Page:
TOKYO (Reuters) – Japan’s restrictions on certain tech exports to South Korea are deepening a decades-long feud over wartime forced labor and may make compromise harder as leaders in both countries appeal to their political bases.
FILE PHOTO: A police officer stands guard near Japan and South Korea national flags at hotel, where South Korean embassy in Japan is holding the reception to mark the 50th anniversary of normalisation of ties between Seoul and Tokyo, in Tokyo June 22, 2015. REUTERS/Toru Hanai/File Photo
Japan’s tighter export restrictions on three materials crucial for smartphone displays and microchips could hit tech giants, such as Samsung Electronics Co Ltd and SK Hynix Inc, that supply chips to the likes of Apple Inc and Huawei Technologies Co Ltd. They also underscore Japan’s grip on a key link in the global supply chain.
Polling data on Friday showed 61% of South Koreans blamed the Japanese government for the current row and 67% were willing to boycott Japanese products.
“If Japan was trying to give South Korea a shock and force it to compromise, that was a mistake,” said Masao Okonogi, a professor emeritus at Tokyo’s Keio University, adding that growing anti-Japanese sentiment in South Korea could make it harder for President Moon Jae-in to seek a solution.
“This is becoming a crisis of the 1965 system,” he said, referring to the year the two countries normalized diplomatic ties.
A Japanese foreign ministry official, speaking on condition of anonymity, told reporters on Friday that tighter export curbs were not intended as retaliation over the wartime workers dispute.
But Japan’s trade minister, Hiroshige Seko, mentioned the wartime labor dispute as a cause of mistrust when he announced the curbs, and sources familiar with the Japanese government’s position said the two issues were closely entangled.
“We want the Korean side to understand the scale of the anger on our side,” one such source said. All of the sources familiar with the government’s position did not wish to be identified because of the sensitivity of the matter.
Japan’s export curbs came just ahead of a July 21 upper-house election that Abe needs to win big to keep alive his hopes of revising the pacifist constitution.
Abe’s ruling bloc is on track to win a solid majority, media surveys show, but must have a two-thirds “super majority,” including like-minded allies, to approve constitutional revisions.
A survey by the Japan News Network (JNN) released this week showed that 58% of voters backed the export curbs, compared with 24% who were opposed. But the top issues in the election are worries about the country’s pension system and a sales tax increase.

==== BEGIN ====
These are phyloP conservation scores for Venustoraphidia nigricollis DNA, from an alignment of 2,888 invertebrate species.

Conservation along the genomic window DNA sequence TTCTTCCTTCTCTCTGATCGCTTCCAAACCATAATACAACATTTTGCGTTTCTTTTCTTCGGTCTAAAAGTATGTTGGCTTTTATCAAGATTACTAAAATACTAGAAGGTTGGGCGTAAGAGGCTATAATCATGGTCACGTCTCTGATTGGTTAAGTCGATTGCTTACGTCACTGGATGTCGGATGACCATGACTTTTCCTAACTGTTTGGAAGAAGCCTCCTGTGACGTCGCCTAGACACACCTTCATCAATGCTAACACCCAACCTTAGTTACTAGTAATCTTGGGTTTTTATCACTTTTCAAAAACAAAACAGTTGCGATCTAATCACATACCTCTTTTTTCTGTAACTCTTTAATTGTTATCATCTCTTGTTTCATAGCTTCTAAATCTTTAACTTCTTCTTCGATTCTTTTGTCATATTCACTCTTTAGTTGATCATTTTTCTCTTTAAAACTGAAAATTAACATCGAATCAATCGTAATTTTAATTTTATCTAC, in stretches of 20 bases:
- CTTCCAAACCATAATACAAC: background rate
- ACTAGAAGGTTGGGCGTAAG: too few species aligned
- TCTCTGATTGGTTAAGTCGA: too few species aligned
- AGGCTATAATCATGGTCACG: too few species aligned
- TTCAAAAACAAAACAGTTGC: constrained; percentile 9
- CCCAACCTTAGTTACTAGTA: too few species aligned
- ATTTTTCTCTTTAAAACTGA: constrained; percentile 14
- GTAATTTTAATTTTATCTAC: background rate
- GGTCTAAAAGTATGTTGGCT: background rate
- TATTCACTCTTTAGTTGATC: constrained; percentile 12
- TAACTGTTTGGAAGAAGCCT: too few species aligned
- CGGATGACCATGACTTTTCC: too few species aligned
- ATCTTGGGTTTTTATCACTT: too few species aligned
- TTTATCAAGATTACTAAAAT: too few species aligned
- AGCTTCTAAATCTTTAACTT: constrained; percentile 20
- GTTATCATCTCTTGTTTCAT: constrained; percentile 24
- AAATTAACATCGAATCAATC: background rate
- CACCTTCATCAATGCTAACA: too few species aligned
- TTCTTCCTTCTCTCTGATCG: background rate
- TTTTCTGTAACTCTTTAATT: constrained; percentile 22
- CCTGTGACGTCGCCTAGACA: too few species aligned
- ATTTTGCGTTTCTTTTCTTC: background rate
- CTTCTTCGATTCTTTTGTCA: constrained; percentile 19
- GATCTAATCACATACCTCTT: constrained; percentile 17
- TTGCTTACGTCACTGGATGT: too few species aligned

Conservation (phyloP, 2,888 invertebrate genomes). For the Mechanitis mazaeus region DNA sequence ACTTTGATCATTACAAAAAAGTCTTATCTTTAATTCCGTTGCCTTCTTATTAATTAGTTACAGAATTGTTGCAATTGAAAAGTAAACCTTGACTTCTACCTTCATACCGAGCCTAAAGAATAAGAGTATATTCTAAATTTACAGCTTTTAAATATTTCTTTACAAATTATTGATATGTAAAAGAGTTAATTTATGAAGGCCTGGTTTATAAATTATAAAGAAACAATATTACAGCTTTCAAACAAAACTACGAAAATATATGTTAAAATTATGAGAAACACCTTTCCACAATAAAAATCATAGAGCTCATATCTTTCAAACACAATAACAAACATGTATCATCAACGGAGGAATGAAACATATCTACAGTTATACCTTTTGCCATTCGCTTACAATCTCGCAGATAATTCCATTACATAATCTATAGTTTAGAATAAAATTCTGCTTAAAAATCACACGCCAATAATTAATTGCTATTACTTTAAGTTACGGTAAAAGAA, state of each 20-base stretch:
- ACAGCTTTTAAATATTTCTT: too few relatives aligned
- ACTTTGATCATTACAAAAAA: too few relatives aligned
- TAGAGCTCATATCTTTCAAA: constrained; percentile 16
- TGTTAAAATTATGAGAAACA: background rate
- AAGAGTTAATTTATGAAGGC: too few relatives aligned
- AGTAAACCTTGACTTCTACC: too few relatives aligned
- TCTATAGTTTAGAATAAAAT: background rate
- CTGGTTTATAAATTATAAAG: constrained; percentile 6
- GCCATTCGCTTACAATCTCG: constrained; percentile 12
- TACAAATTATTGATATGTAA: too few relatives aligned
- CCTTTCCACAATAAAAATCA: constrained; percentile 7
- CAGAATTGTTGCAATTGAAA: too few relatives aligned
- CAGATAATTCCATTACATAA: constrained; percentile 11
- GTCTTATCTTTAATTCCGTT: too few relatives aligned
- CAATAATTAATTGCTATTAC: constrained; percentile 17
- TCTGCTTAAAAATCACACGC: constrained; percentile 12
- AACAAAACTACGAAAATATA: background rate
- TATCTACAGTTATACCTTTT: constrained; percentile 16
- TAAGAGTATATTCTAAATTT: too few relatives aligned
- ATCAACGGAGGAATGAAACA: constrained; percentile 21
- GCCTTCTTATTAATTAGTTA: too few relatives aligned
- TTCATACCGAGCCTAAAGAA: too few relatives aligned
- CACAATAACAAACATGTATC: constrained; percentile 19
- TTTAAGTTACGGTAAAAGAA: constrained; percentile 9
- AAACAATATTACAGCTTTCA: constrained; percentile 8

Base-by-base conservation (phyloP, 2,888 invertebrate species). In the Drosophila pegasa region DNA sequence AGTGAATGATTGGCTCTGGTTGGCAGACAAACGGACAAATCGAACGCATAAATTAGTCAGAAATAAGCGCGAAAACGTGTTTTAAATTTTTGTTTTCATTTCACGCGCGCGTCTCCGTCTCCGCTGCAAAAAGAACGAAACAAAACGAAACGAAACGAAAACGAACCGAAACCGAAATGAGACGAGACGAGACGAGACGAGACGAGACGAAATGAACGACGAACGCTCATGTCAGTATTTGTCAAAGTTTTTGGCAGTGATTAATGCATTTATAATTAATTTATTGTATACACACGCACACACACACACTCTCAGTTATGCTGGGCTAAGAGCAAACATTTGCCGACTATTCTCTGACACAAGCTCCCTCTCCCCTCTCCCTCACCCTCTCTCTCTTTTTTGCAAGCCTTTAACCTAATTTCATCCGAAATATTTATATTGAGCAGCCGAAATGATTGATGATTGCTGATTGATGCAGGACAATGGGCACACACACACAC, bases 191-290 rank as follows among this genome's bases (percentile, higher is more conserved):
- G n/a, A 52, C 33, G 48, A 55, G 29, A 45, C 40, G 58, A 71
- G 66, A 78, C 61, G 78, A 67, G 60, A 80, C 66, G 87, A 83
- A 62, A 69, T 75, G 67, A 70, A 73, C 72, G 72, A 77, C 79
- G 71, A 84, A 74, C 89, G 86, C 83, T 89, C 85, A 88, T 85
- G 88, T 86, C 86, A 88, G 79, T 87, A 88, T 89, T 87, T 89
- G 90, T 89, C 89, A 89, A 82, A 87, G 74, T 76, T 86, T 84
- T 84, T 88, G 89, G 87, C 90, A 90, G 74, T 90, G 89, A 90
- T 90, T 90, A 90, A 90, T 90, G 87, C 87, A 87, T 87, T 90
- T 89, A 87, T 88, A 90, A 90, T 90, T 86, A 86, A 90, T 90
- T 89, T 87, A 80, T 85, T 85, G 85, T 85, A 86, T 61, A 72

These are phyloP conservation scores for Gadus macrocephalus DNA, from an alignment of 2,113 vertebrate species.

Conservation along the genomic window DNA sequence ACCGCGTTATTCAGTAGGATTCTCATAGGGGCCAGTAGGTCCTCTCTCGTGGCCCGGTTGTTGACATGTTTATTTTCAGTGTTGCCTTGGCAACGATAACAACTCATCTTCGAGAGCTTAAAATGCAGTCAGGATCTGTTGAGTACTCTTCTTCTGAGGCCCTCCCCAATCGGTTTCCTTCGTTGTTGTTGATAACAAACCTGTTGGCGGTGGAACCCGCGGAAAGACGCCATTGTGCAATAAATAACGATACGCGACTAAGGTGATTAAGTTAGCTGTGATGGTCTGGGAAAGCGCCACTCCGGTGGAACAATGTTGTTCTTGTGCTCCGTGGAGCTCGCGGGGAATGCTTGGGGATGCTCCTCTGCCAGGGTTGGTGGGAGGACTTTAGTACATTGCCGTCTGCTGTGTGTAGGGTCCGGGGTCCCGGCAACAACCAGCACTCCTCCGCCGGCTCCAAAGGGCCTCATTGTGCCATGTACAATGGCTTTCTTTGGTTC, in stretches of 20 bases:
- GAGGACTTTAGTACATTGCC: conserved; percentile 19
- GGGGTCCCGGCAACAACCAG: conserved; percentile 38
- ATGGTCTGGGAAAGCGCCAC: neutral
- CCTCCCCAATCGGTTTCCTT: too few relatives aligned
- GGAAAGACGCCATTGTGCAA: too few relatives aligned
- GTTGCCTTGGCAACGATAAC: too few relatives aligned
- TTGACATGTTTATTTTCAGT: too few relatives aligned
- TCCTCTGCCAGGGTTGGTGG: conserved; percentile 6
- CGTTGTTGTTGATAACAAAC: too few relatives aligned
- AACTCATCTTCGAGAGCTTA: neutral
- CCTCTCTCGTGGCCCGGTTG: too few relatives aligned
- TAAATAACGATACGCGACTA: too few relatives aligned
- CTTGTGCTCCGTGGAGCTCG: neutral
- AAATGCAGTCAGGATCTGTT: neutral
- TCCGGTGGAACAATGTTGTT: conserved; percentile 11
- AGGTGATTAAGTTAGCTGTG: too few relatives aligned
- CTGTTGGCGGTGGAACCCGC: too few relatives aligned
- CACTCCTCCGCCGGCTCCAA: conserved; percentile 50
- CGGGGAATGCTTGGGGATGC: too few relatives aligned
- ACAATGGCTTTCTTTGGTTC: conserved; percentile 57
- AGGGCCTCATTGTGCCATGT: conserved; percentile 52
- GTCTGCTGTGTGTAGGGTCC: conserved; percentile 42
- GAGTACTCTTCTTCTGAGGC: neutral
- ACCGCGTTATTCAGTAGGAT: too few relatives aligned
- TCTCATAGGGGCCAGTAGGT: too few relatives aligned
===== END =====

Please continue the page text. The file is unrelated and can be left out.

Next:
PLAYING TO THE BASE
Relations between Washington’s two biggest Asian allies have long been plagued by memories of Japan’s 1910-45 colonization of the peninsula and the war. Particularly thorny is the matter of “comfort women,” a euphemism for girls and women forced to work in Japanese wartime military brothels.
Many Japanese resent being urged to atone for misdeeds more than seven decades old, while many in South Korea doubt the sincerity of Tokyo’s apologies.
The dispute worsened last year when South Korean courts ordered Japanese companies to compensate former conscripted laborers.
Japan says that the matter was settled by the 1965 treaty and that by demanding compensation, Seoul is violating international law.
Abe appears to be playing to his conservative base, and Moon’s need to court his own supporters means he is unlikely to back down, the experts said.
“Let’s not forget that Moon is a populist leader … A populist leader cannot afford to be humiliated and forced to change course,” said Andrew Horvat, a visiting professor at Japan’s Hosai International University.
For both Moon and Abe, Horvat added, resolving the dispute “would make them statesmen but it might not win the next election.”
A Gallup poll released on Friday showed a slight dip in Moon’s approval rating alongside strong public support for the South Korean position.
Complicating matters are media reports that hydrogen fluoride, one of the materials covered by the export curbs, was shipped to North Korea after being exported to the South. Hydrogen fluoride can be used in chemical weapons.
Seoul has angrily denounced the reports as groundless and on Friday called for an international investigation.
Japanese government officials have declined to comment, saying only there were “inappropriate instances” of South Korea’s export controls.
Officials from the two sides were meeting in Tokyo on Friday, but Japan has said it was not thinking of withdrawing the curbs.
Japan might soften its tone slightly after the election, but is unlikely to remove the restrictions soon, a former senior Japanese diplomat said, adding that Abe has not faced major domestic criticism for his tough stance.
“They can meet many times, but I don’t think a mutually acceptable solution will be found,” said the ex-diplomat, who declined to be identified because of the sensitivity of the matter.
Nor is U.S. President Donald Trump’s administration likely to try to ease friction between its two allies.
“The solution will be for the two governments to put their heads together,” Ha Jong-moon, a professor at South Korea’s Hanshin University. “It would be good for the United States to help open the door to negotiations by setting the table, but I think it would be hard to expect that of them.”
Reporting by Linda Sieg; Additional reporting by Joyce Lee in Seoul; Editing by Gerry Doyle